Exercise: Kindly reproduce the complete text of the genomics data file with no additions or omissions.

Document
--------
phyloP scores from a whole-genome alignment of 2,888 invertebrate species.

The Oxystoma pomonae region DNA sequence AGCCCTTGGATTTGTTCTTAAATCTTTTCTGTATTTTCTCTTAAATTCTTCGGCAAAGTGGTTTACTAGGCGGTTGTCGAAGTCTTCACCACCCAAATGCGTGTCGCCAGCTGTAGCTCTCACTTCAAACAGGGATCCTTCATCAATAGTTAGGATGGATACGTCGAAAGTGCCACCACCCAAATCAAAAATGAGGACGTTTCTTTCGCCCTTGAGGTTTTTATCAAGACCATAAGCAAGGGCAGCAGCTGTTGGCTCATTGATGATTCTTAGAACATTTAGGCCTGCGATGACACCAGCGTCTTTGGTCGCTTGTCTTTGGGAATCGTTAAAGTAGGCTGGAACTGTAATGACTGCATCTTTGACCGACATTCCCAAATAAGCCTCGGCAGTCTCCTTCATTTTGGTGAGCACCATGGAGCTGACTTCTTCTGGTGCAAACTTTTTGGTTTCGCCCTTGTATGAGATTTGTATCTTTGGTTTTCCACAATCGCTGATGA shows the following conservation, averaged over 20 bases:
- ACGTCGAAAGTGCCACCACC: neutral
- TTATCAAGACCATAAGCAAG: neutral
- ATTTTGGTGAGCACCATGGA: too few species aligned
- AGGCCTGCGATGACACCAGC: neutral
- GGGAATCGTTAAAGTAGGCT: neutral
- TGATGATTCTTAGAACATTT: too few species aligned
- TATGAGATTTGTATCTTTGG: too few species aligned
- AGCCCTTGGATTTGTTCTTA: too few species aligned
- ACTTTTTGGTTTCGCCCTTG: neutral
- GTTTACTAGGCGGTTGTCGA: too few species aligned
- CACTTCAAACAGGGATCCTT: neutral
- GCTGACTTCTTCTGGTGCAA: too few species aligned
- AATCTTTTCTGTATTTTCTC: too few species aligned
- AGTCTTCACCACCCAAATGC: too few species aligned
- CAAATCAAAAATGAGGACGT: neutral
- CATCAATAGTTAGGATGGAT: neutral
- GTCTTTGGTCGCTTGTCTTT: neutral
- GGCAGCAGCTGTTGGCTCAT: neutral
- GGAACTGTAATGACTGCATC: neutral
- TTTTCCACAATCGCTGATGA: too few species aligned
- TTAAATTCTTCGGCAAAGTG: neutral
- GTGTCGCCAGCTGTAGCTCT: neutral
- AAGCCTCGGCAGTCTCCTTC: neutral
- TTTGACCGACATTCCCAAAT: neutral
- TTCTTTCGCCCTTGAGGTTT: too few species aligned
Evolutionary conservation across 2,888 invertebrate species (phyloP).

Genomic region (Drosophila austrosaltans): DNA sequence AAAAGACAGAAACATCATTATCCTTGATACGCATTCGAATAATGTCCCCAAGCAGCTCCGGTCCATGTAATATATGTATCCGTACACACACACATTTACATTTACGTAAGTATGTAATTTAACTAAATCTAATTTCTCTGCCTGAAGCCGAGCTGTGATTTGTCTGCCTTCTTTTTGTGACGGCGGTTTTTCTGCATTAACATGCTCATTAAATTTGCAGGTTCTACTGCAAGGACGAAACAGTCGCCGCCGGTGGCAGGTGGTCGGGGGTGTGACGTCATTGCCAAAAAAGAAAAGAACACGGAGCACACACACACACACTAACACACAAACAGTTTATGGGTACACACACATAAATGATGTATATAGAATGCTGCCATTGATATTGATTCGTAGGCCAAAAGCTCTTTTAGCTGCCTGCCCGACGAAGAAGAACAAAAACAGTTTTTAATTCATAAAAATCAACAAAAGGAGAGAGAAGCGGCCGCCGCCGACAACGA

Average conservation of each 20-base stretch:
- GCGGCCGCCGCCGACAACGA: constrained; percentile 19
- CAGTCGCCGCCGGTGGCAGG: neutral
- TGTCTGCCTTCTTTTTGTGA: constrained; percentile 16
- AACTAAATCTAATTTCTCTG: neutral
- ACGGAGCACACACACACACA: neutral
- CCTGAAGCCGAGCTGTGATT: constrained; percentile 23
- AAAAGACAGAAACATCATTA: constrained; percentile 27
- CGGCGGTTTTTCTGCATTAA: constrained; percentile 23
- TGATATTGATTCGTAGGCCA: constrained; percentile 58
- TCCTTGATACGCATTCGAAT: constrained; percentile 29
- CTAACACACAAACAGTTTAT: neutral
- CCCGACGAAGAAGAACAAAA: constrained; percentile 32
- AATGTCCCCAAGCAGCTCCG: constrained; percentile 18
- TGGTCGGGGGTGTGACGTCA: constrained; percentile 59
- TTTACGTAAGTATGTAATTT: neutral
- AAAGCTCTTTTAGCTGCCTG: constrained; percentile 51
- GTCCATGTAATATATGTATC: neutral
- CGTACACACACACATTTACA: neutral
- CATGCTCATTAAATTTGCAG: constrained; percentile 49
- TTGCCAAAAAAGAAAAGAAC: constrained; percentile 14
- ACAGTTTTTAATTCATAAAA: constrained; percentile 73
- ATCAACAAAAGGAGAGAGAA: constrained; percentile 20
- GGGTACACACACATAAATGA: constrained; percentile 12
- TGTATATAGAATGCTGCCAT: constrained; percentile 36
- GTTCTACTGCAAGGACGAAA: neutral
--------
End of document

phyloP scores from a whole-genome alignment of 2,888 invertebrate species.

The Oxystoma pomonae region DNA sequence AGCCCTTGGATTTGTTCTTAAATCTTTTCTGTATTTTCTCTTAAATTCTTCGGCAAAGTGGTTTACTAGGCGGTTGTCGAAGTCTTCACCACCCAAATGCGTGTCGCCAGCTGTAGCTCTCACTTCAAACAGGGATCCTTCATCAATAGTTAGGATGGATACGTCGAAAGTGCCACCACCCAAATCAAAAATGAGGACGTTTCTTTCGCCCTTGAGGTTTTTATCAAGACCATAAGCAAGGGCAGCAGCTGTTGGCTCATTGATGATTCTTAGAACATTTAGGCCTGCGATGACACCAGCGTCTTTGGTCGCTTGTCTTTGGGAATCGTTAAAGTAGGCTGGAACTGTAATGACTGCATCTTTGACCGACATTCCCAAATAAGCCTCGGCAGTCTCCTTCATTTTGGTGAGCACCATGGAGCTGACTTCTTCTGGTGCAAACTTTTTGGTTTCGCCCTTGTATGAGATTTGTATCTTTGGTTTTCCACAATCGCTGATGA shows the following conservation, averaged over 20 bases:
- ACGTCGAAAGTGCCACCACC: neutral
- TTATCAAGACCATAAGCAAG: neutral
- ATTTTGGTGAGCACCATGGA: too few species aligned
- AGGCCTGCGATGACACCAGC: neutral
- GGGAATCGTTAAAGTAGGCT: neutral
- TGATGATTCTTAGAACATTT: too few species aligned
- TATGAGATTTGTATCTTTGG: too few species aligned
- AGCCCTTGGATTTGTTCTTA: too few species aligned
- ACTTTTTGGTTTCGCCCTTG: neutral
- GTTTACTAGGCGGTTGTCGA: too few species aligned
- CACTTCAAACAGGGATCCTT: neutral
- GCTGACTTCTTCTGGTGCAA: too few species aligned
- AATCTTTTCTGTATTTTCTC: too few species aligned
- AGTCTTCACCACCCAAATGC: too few species aligned
- CAAATCAAAAATGAGGACGT: neutral
- CATCAATAGTTAGGATGGAT: neutral
- GTCTTTGGTCGCTTGTCTTT: neutral
- GGCAGCAGCTGTTGGCTCAT: neutral
- GGAACTGTAATGACTGCATC: neutral
- TTTTCCACAATCGCTGATGA: too few species aligned
- TTAAATTCTTCGGCAAAGTG: neutral
- GTGTCGCCAGCTGTAGCTCT: neutral
- AAGCCTCGGCAGTCTCCTTC: neutral
- TTTGACCGACATTCCCAAAT: neutral
- TTCTTTCGCCCTTGAGGTTT: too few species aligned
Evolutionary conservation across 2,888 invertebrate species (phyloP).

Genomic region (Drosophila austrosaltans): DNA sequence AAAAGACAGAAACATCATTATCCTTGATACGCATTCGAATAATGTCCCCAAGCAGCTCCGGTCCATGTAATATATGTATCCGTACACACACACATTTACATTTACGTAAGTATGTAATTTAACTAAATCTAATTTCTCTGCCTGAAGCCGAGCTGTGATTTGTCTGCCTTCTTTTTGTGACGGCGGTTTTTCTGCATTAACATGCTCATTAAATTTGCAGGTTCTACTGCAAGGACGAAACAGTCGCCGCCGGTGGCAGGTGGTCGGGGGTGTGACGTCATTGCCAAAAAAGAAAAGAACACGGAGCACACACACACACACTAACACACAAACAGTTTATGGGTACACACACATAAATGATGTATATAGAATGCTGCCATTGATATTGATTCGTAGGCCAAAAGCTCTTTTAGCTGCCTGCCCGACGAAGAAGAACAAAAACAGTTTTTAATTCATAAAAATCAACAAAAGGAGAGAGAAGCGGCCGCCGCCGACAACGA

Average conservation of each 20-base stretch:
- GCGGCCGCCGCCGACAACGA: constrained; percentile 19
- CAGTCGCCGCCGGTGGCAGG: neutral
- TGTCTGCCTTCTTTTTGTGA: constrained; percentile 16
- AACTAAATCTAATTTCTCTG: neutral
- ACGGAGCACACACACACACA: neutral
- CCTGAAGCCGAGCTGTGATT: constrained; percentile 23
- AAAAGACAGAAACATCATTA: constrained; percentile 27
- CGGCGGTTTTTCTGCATTAA: constrained; percentile 23
- TGATATTGATTCGTAGGCCA: constrained; percentile 58
- TCCTTGATACGCATTCGAAT: constrained; percentile 29
- CTAACACACAAACAGTTTAT: neutral
- CCCGACGAAGAAGAACAAAA: constrained; percentile 32
- AATGTCCCCAAGCAGCTCCG: constrained; percentile 18
- TGGTCGGGGGTGTGACGTCA: constrained; percentile 59
- TTTACGTAAGTATGTAATTT: neutral
- AAAGCTCTTTTAGCTGCCTG: constrained; percentile 51
- GTCCATGTAATATATGTATC: neutral
- CGTACACACACACATTTACA: neutral
- CATGCTCATTAAATTTGCAG: constrained; percentile 49
- TTGCCAAAAAAGAAAAGAAC: constrained; percentile 14
- ACAGTTTTTAATTCATAAAA: constrained; percentile 73
- ATCAACAAAAGGAGAGAGAA: constrained; percentile 20
- GGGTACACACACATAAATGA: constrained; percentile 12
- TGTATATAGAATGCTGCCAT: constrained; percentile 36
- GTTCTACTGCAAGGACGAAA: neutral